ADP gave Augusta Technical College, Augusta State University and Paine College $600,000 in 2009 to establish the ADP Scholars Program, a scholarship and mentoring program that is open to students studying science, technology, engineering or math. ADP renewed the program this year for another three years, awarding $675,000 for the three colleges to use for more scholarships.
The program has helped more than 100 students, according to TAG Education Collaborative chief operating officer Melanie Brandt, and was selected as a finalist because of the cooperative aspect between the three schools and the program’s community-wide impact. The judges also appreciated that scholarship recipients were not only helped financially, but were also set up with mentors and advisors.
“It seems to be having the kind of impact we like to see,” Brandt said.
The STEM Awards were started as a way to provide positive recognition for institutions working to solve the “STEM crisis,” the growing need for qualified workers in science, technology, engineering and math. Brandt said Georgia will need to fill 211,000 STEM-related jobs by 2018.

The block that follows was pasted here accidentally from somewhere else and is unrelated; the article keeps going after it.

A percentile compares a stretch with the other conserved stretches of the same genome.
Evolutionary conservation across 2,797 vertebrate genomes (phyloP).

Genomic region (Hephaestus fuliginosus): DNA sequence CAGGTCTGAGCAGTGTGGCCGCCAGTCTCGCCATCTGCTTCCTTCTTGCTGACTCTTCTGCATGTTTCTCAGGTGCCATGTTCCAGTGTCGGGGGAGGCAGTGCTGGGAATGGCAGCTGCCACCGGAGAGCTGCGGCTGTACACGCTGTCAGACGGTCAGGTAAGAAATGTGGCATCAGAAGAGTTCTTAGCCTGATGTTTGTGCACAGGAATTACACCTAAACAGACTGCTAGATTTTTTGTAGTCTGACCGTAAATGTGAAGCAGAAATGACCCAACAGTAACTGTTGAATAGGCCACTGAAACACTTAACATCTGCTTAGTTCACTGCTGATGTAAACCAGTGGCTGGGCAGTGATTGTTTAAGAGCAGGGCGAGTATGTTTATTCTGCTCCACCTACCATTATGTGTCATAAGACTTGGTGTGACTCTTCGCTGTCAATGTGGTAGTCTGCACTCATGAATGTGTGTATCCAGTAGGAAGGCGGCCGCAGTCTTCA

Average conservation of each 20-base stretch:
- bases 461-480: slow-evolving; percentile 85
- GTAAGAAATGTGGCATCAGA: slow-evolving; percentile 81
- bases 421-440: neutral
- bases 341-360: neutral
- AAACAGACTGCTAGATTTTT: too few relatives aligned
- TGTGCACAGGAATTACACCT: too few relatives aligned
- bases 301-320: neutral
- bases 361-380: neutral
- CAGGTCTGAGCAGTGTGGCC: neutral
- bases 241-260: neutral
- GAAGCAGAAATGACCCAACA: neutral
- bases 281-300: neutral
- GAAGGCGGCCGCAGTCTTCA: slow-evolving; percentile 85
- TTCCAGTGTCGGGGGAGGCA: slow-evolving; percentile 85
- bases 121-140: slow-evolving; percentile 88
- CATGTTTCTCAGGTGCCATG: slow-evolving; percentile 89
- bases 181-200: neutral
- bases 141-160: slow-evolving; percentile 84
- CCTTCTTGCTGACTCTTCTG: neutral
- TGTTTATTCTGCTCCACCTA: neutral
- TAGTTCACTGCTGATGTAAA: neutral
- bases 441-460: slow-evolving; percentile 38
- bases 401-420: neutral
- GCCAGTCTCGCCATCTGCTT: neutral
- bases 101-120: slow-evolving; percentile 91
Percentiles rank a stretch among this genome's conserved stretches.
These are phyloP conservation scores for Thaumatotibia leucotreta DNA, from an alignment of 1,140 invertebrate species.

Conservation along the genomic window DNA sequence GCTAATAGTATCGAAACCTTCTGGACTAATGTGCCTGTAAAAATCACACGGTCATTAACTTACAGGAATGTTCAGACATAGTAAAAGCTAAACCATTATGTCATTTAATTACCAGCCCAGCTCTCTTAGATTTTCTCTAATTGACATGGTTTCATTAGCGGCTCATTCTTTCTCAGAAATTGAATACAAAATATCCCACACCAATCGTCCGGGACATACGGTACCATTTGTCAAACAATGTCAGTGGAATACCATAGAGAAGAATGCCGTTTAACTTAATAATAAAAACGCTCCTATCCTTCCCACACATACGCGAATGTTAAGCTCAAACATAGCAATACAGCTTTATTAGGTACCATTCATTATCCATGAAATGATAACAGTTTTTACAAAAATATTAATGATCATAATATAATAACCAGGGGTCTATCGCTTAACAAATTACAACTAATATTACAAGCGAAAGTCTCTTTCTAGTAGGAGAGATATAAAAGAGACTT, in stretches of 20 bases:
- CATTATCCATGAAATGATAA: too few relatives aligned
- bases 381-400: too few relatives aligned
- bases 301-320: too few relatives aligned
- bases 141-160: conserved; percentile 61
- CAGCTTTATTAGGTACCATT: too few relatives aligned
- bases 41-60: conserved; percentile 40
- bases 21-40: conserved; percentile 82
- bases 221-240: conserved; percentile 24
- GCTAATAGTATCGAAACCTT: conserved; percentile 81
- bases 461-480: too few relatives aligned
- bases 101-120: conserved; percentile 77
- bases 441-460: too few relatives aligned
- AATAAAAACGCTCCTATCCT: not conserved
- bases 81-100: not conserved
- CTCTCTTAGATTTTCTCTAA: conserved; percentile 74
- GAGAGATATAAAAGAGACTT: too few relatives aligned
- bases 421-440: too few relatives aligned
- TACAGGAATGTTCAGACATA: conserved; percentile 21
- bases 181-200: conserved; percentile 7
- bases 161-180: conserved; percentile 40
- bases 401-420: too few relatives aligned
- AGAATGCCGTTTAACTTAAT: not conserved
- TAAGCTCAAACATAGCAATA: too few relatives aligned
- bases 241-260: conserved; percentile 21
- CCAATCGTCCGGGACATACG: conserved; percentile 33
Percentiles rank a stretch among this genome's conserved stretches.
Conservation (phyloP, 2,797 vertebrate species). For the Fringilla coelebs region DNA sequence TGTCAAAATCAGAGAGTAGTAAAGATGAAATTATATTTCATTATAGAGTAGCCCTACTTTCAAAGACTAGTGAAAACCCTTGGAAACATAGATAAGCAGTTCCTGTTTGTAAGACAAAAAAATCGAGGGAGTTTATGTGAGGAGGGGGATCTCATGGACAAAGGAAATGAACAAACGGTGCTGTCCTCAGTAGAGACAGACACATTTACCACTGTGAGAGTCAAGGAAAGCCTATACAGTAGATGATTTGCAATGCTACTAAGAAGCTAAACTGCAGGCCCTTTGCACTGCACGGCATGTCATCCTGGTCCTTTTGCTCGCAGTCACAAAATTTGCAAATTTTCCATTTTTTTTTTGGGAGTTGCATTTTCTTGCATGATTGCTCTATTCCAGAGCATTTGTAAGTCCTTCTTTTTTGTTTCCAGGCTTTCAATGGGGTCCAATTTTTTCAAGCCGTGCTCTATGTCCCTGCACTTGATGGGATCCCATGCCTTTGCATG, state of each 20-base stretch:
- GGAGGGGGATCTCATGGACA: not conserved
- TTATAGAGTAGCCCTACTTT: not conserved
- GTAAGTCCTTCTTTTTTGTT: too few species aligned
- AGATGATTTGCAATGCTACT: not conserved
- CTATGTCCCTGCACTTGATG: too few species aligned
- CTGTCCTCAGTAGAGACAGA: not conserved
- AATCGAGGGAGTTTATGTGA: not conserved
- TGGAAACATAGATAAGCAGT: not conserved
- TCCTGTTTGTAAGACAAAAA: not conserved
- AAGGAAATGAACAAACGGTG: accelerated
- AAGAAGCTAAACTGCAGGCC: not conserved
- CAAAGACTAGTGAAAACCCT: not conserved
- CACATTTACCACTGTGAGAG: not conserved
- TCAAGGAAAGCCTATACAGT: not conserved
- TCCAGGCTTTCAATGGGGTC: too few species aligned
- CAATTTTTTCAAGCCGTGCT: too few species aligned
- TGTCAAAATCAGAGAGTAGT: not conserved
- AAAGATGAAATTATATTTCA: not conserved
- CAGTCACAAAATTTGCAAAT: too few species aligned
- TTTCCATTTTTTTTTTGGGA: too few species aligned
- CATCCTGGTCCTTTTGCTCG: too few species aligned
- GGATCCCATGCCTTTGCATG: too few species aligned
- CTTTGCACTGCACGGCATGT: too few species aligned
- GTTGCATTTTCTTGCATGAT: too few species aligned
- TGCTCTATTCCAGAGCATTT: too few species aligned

Beverly Peltier, the director of institutional advancement at Augusta Technical College, said the ADP Scholars program has allowed students to pursue their education with less financial stress and additional encouragement. She said she hopes even just the recognition as a finalist will hopefully put a spotlight on what ADP has done and encourage other businesses to do the same.
“It’s becoming more and more difficult for students to find ways to finance their education,” she said. “This allows these students to really spend more time on their education.”
The winner will be announced at an event on Sept. 14 in Savannah.
“Being a finalist, and hopefully a winner, will really put a spotlight on what Augusta has to offer,” Peltier said.